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The cease-fire in Gaza by the numbers

A general view of destroyed and damaged houses in Beit Hanoun town, which witnesses said was heavily hit by Israeli shelling and air strikes during the Israeli offensive, in the northern Gaza Strip July 26, 2014. Reconstruction in Gaza, where heavy Israeli bombardment in a war with Islamist militants has caused widespread devastation and displaced half a million people, will cost at least $6 billion (3.56 billion), the Palestinian deputy prime minister says. The destruction in the current conflict, now in its fourth week, is more widespread than it was in 2009. Rubble - including from homes and factories that were hit by Israeli shelling and rebuilt after the fighting five years ago - is strewn in almost every street in towns, villages and refugee camps in the densely packed, sliver-like territory of 1.8 million people. Israel has accused Hamas of causing such hardships by launching rockets at its cities from thickly-populated Gaza neighbourhoods and using mosques and schools as weapons depots, drawing Israeli fire. Picture taken July 26, 2014.
Reuters/Suhaib Salem
  • Tim Fernholz
By Tim Fernholz

Senior reporter

Published Last updated This article is more than 2 years old.

Israel and the Palestine Authority have agreed to a long-term cease-fire brokered by the US and Egypt. While it remains to be seen if this cease-fire will last longer than others that quickly fell apart, diplomats seem to have more confidence in the current agreement. How did we get here?

50 days of fighting.

The latest conflict began on July 18 as Israel moved into the Gaza strip to destroy tunnel complexes used by Hamas to smuggle people, goods and weapons. It was the sixth offensive in Gaza in eight years, and the third ground invasion. This particular fight was ostensibly prompted by the kidnapping and murder of three Israeli teenagers by Palestinian extremists, but the conflict is rooted in disputes over territory and the political independence of Palestinians.

2,169 killed.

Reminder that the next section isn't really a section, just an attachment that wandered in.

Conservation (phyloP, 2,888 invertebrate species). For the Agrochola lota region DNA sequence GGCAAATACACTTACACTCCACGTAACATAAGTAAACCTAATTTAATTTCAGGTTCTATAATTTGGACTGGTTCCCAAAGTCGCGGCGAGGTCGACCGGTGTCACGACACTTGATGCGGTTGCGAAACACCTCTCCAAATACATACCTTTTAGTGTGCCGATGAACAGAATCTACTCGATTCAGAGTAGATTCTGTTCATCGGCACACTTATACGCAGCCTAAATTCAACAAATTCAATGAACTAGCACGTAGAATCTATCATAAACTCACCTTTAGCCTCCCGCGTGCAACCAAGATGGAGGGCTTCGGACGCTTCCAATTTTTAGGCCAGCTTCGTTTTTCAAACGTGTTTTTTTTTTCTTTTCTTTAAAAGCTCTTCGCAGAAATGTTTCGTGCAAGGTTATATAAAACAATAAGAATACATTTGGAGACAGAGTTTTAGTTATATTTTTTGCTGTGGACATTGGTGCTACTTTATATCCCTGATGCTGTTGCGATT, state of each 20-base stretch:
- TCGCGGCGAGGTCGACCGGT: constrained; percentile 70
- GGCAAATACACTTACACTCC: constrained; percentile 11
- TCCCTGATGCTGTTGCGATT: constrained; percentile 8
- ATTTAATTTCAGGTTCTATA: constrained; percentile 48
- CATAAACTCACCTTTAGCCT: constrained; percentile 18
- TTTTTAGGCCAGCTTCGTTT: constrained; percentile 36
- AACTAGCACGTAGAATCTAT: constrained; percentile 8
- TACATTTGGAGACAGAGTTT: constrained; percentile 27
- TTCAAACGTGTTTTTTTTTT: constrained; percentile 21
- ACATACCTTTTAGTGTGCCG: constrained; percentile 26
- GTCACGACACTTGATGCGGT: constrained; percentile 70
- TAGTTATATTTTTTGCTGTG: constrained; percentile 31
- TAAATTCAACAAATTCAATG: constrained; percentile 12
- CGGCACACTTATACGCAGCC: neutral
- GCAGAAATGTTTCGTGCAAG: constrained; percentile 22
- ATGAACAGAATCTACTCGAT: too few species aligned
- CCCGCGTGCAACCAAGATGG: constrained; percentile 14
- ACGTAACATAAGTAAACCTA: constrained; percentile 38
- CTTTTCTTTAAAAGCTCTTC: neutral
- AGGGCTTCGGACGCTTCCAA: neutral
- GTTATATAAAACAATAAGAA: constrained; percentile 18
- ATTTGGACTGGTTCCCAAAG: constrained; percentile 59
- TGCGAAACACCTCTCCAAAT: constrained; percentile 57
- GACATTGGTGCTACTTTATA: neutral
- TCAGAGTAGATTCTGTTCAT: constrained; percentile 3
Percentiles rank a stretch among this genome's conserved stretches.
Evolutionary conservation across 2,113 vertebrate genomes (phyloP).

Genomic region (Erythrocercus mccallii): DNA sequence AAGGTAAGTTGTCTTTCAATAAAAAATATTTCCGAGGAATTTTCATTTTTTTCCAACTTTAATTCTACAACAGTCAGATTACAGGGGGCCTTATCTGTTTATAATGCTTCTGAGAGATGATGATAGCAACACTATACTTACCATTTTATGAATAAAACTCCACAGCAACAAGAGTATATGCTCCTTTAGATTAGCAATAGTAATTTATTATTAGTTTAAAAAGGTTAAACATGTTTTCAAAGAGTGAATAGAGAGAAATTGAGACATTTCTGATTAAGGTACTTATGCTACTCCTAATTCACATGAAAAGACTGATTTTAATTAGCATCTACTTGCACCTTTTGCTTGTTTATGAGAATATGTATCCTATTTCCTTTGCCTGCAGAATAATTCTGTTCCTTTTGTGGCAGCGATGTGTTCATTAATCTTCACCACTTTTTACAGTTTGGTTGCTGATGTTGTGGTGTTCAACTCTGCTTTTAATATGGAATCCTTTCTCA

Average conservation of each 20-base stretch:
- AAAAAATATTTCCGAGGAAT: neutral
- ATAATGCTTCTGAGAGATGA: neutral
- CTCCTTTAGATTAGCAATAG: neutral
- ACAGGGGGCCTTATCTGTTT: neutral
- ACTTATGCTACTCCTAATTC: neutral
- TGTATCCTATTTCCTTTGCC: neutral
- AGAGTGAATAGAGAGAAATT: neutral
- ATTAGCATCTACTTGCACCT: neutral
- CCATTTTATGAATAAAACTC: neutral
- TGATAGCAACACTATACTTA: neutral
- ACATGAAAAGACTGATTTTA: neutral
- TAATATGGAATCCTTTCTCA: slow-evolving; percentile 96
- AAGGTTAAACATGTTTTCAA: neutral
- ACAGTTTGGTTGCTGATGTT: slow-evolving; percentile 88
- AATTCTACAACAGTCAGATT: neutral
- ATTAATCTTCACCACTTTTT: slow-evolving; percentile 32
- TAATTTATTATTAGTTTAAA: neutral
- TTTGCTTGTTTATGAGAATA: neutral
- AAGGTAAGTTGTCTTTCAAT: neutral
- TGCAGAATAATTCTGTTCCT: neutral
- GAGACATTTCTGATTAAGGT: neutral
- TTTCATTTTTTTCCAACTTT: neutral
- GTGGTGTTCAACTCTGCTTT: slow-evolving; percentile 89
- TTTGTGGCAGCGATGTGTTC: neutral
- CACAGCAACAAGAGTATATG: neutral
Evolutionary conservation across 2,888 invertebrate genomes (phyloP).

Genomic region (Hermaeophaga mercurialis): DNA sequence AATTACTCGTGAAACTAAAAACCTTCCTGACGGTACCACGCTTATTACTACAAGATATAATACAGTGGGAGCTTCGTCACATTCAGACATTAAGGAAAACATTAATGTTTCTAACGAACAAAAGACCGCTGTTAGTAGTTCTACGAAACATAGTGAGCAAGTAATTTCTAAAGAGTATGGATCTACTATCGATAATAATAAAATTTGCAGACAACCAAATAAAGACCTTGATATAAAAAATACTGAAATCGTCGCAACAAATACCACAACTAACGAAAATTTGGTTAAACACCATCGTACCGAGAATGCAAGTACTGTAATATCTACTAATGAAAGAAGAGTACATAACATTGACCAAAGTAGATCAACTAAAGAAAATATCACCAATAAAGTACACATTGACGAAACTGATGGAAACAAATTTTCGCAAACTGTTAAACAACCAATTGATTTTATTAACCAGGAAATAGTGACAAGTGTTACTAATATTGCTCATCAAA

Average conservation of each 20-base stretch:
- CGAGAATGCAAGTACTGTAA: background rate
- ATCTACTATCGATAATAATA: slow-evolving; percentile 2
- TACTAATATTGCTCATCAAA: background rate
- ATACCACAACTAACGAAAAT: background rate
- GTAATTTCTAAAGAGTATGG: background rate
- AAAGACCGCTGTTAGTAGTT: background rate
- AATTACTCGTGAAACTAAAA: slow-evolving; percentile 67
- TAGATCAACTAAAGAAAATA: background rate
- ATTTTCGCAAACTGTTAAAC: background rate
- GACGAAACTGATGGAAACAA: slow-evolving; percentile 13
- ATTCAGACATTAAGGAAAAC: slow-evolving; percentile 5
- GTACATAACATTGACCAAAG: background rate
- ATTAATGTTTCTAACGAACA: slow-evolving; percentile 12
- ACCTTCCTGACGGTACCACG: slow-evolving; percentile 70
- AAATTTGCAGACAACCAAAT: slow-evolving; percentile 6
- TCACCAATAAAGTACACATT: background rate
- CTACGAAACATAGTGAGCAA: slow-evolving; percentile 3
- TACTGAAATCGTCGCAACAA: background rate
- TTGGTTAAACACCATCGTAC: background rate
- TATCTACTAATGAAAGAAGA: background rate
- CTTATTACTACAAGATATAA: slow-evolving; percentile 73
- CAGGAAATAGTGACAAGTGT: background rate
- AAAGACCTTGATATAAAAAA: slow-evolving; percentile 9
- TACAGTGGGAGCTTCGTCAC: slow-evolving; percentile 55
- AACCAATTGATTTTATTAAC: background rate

That’s 2,100 Palestinians, mostly civilians killed in airstrikes and shelling; 65 Israeli soldiers killed in combat with Hamas; and five Israeli civilians killed by Hamas rocket attacks in Israel. Some 10,000 further Palestinians were injured in the fighting, and 100,000 are estimated to have been displaced.

$6 billion in damage.

Palestinian officials estimate reconstruction costs from the conflict to be close to $6 billion, comparable to the $5 billion pledged by donors after the 2008-2009 conflict. A UN official, Robert Serry, says said 16,800 houses were destroyed or damaged in the conflict, along with 108 UN facilities. Some 250 factories were destroyed in the fighting, further breaking down the isolated territory’s dysfunctional economy.

100 meters of security.

Central to the demands made by the Palestinians are fewer restrictions on the territory of the Gaza strip: The security buffer zone around the Gaza strip will be reduced from 300 meters to 100 meters to allow Palestinian farmers more access to land, and the limited fishing area off Gaza’s coast will be extended to six miles from three. Egypt is separately expected to re-open its 14 km border with Gaza, and Palestinian leaders hope to re-open Gaza’s airport.

Very little gain.

It’s not clear what Israel has earned from this battle besides the degradation of Hamas military capabilities and the promise that the moderate Palestinian Authority will take over the administration of Gaza. The cease-fire contains no details about future security concerns, especially compared to a cease-fire agreement proposed by US Secretary of State John Kerry that was ultimately rejected by Israeli leaders in July as too weak.

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